Where the UK stands on gay rights, 10 years after civil partnerships

Where the UK stands on gay rights, 10 years after civil partnerships

Ten years have passed since the UK’s first civil partnerships took place on 19 December 2005.

Nearly 140,000 people have entered into same-sex civil partnerships over the past decade, and more than 9,000 gay couples have married since they've been allowed to in England, Scotland and Wales from 2014.

The legalisation of gay marriage was seen as a major breakthrough for the gay rights movement, in a line of landmarks including:

1967 - Homosexuality between men was decriminalised in England and Wales for men aged 21 or over in 1967, followed by Scotland in 1980, Northern Ireland in 1982 and the Isle of Man in 1992

1994 - Age of consent for gay men lowered from 21 to 18. It was lowered to 16 in 2001

2000 - Ban on openly gay members of the armed forces lifted

2005 - Civil partnerships come into effect in the UK

2009 - The Criminal Justice and Immigration Act makes ‘incitement to homophobic hatred’ a crime and a new law also gave greater legal recognition to same sex parents

2010 - The Equality Act brought various protections for LGBTQ+ people in one law and also ensure that public services had to demonstrate how their service is accessible to and supportive of LGBT people

2014 - Same-sex marriage laws come into effect in England, Wales and Scotland

So where are we in 2015?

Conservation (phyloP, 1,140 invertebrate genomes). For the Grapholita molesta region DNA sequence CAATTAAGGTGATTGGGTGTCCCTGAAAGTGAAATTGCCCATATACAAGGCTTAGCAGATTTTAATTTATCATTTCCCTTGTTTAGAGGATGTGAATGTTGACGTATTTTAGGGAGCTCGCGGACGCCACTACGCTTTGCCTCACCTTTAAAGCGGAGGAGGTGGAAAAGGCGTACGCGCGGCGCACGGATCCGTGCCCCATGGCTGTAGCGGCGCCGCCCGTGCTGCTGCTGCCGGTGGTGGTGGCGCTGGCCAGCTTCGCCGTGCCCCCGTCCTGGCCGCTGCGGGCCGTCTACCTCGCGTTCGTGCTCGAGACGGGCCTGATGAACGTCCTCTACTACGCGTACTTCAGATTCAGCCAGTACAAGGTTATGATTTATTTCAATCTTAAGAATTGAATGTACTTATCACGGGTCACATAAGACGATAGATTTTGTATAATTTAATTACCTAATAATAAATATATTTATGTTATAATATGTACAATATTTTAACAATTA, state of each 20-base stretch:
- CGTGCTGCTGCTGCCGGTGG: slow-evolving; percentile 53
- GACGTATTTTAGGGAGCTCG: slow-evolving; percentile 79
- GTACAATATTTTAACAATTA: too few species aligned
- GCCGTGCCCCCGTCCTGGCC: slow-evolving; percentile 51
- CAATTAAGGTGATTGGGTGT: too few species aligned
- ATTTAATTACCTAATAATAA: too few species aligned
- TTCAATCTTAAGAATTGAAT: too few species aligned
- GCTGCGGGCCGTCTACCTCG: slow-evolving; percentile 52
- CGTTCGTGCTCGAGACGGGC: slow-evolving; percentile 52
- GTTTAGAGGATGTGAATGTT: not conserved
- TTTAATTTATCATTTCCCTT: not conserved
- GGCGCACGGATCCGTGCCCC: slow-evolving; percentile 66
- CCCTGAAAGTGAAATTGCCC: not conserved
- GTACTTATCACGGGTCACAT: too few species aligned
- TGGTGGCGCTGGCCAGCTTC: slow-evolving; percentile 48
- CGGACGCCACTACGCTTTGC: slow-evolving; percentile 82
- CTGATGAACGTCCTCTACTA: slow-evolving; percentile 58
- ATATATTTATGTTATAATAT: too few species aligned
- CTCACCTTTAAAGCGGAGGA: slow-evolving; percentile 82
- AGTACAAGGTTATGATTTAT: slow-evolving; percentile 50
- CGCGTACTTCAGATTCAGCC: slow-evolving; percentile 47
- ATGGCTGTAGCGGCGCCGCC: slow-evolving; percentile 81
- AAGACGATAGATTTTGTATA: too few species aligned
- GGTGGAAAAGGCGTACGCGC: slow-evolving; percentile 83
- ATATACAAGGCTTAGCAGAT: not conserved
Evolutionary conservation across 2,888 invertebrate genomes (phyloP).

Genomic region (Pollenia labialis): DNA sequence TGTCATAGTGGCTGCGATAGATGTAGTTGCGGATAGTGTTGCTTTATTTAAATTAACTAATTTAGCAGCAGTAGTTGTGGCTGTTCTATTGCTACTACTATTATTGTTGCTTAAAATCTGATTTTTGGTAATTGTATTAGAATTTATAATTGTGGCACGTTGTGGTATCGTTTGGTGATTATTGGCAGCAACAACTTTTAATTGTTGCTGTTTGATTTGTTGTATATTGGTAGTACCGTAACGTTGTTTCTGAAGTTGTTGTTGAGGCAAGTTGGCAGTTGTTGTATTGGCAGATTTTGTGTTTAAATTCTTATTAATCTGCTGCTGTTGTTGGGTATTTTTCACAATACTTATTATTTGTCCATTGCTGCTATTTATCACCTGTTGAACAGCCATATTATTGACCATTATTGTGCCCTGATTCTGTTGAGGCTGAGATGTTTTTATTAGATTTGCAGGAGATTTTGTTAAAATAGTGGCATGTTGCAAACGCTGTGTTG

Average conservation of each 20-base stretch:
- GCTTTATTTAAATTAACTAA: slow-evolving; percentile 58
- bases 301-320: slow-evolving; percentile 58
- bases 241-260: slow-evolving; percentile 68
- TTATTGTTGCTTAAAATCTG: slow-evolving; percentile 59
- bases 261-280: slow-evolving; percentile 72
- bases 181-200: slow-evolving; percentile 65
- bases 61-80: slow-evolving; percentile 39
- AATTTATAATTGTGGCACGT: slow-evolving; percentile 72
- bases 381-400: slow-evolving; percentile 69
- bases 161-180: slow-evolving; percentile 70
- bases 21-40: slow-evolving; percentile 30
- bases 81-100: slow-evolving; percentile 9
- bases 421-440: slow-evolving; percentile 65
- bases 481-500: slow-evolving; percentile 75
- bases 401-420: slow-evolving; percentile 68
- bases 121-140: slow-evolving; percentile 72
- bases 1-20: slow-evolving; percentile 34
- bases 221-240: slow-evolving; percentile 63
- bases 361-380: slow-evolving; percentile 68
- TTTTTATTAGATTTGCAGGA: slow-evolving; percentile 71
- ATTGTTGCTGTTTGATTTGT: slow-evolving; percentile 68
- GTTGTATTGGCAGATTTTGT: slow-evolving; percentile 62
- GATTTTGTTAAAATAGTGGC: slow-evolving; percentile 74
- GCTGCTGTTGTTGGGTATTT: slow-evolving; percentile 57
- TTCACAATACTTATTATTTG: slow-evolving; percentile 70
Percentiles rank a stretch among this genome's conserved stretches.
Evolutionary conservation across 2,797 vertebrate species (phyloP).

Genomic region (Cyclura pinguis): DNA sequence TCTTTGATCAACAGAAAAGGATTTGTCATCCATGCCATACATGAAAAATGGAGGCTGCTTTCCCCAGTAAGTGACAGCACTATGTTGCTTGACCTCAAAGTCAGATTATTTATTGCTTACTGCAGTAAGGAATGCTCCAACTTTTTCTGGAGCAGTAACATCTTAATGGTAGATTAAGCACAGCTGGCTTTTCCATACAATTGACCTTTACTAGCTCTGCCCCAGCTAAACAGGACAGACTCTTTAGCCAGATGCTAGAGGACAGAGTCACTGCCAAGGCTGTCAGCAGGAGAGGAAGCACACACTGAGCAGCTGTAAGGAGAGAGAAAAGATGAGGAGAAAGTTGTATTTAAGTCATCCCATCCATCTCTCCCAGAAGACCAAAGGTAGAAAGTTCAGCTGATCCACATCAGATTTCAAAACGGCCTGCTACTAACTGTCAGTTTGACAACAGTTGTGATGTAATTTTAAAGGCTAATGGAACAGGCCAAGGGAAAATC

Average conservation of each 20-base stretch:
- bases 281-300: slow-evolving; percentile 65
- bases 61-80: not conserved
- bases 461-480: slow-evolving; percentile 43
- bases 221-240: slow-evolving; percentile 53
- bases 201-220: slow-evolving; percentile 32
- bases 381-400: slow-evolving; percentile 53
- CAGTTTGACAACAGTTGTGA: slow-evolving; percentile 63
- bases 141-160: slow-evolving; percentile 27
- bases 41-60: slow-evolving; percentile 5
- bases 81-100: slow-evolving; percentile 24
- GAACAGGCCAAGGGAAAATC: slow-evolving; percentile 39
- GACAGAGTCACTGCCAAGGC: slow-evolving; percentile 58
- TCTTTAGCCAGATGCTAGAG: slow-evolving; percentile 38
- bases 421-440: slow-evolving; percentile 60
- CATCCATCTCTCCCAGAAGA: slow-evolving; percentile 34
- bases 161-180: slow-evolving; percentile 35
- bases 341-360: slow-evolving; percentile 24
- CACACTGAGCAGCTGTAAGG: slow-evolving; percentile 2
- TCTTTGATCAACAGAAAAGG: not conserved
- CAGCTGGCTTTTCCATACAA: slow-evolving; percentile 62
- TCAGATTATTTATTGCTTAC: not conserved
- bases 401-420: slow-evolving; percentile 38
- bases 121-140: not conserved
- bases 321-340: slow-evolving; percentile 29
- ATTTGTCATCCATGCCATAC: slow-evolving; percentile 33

Demonstrators gather at Belfast city hall, Northern Ireland, at a rally for gay marriage rights on 13 June 2015, following the Yes vote in the Republic of Ireland's referendum on gay marriage (Picture: PAUL FAITH/AFP/Getty Images)

In May this year, the UK fell from the top position in the European Region of the International Lesbian, Gay, Bisexual, Trans and Intersex Association (ILGA-Europe)’s rainbow index for EU countries.

The rankings shows the UK was overtaken by Malta in the association’s assessment of progression to legal equality for LGBTQ+ people.

The falling behind was due to issues predominately surrounding gender , including:

  • failures to protect gender expression in anti-discrimination laws
  • failure to give asylum on the grounds of gender identity
  • requiring trans people to seek medical opinions before legal changes in gender
  • permitting ‘corrective’ surgery on intersex children

Earlier this year the Republic of Ireland joined Scotland, England and Wales by voting in a landslide referendum to legalise same-sex marriage.

However, same-sex marriage remains not permitted in Northern Ireland.

In November, the Northern Ireland Assembly voted in favour of gay marriage, but the motion still failed to pass after the Democratic Unionist Party (DUP) vetoed any change in the law.

The DUP used a petition of concern to to defeat a vote of 53 to 52 in favour of same-sex marriage, arguing that the law change did not command sufficient cross-community support.

We're not quite there yet...

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